In light of the recent shooting of an Albanian man in Rauðagerði, there are discussions taking place over whether the police in Iceland need to review their weapon rules.
Sigríður Björk Guðjónsdóttir, National Commissioner of Police, told Bylgjan yesterday that reviews on the matter will go ahead on Thursday.
Much of the discussion has surfaced due to the recent shooting and the police wonder if it is because of an increased violence in the Icelandic underworld.
The dark side of Iceland beginning to surface.
The police investigation of the shooting has recently been focused on whether it had anything to do with the criminal underworld in Iceland.
Karl Steinar Valsson, chief police officer in the International Division of the National Commissioner of Police, spoke with Vísir yesterday.
He told the news agency that if the shooting has any connection with the organised crime ring, it needs to be taken especially serious and that it is an indication of another reality in Iceland.
The International Division is assisting the police in the capital area in investigating the case.
Icelandic police have been preparing for the worst.
Sigríður told Bylgjan that more emphasis has been placed on police training in recent years.
Attempts to strengthen investigative capacity and interrogation technology have also been made due to more crimes coming out of the underworld.
Sigríður believes that in order to better handle organized crime, it is necessary to allow the police to conduct more in depth investigations and to have better co-operation between police authorities and district prosecutors.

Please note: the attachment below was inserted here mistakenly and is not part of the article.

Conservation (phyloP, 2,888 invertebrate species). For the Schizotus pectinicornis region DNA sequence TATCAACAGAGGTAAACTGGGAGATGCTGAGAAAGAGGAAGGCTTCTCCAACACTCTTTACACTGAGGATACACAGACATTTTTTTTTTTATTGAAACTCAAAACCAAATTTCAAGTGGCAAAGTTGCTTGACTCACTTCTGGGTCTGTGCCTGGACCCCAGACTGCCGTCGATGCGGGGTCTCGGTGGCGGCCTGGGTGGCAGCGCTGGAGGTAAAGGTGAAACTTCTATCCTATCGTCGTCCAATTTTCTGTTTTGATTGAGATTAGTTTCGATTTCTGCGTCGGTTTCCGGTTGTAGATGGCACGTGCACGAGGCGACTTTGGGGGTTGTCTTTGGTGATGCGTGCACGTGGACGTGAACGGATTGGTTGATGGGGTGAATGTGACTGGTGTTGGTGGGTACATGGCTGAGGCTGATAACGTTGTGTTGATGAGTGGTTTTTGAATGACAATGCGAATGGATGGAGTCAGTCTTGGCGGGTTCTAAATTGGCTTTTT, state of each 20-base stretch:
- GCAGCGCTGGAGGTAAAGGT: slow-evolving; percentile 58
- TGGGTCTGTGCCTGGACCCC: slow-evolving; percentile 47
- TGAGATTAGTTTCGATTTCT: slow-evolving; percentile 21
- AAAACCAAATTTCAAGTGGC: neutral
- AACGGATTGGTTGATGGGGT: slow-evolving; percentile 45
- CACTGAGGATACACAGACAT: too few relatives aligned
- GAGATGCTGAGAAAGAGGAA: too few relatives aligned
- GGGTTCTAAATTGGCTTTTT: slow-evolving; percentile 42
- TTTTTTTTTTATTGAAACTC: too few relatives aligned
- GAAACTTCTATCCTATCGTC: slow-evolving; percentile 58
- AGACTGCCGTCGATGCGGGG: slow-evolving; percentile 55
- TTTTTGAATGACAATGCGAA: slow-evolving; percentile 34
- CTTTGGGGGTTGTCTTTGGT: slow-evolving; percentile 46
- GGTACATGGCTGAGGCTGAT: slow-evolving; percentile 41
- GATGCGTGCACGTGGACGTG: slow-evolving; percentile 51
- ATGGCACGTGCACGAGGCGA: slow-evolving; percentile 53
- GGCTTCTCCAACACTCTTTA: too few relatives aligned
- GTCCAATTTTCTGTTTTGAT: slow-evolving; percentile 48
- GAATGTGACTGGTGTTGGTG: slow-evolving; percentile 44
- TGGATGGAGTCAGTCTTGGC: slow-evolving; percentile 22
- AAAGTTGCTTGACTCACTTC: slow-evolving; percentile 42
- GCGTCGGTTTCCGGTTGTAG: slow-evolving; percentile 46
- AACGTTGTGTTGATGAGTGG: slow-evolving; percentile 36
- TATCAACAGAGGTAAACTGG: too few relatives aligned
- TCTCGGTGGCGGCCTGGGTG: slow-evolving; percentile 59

Reviewing the powers of the police.
Sigríður says that there are various restrictions currently reduce the police’s ability to monitor crime.
“We do not have strong enough credentials in the police’s crime prevention role, which is something we are discussing with the ministry,” she says. “We also have very narrow restrictions, for example, regarding the delivery of data and how long we can keep people in custody in large-scale investigations.”
I am the law and you can’t beat the law.
Sigríður does however believe that if we are to give the police more power, the supervision also needs to be heightened.
She went on to say that in recent years, there has been an increase of special unit calls.
“We are seeing more and more calls from special forces and we must not forget that special forces can be armed and are specially trained so that the general police do not have to be armed,” she said. “It is just our societal understanding that we do not want an armed police force in general, but that is why we need a strong special unit and then a strong general and well-trained police force that can arm itself when needed and a special decision is made based on a risk assessment or a decision.”
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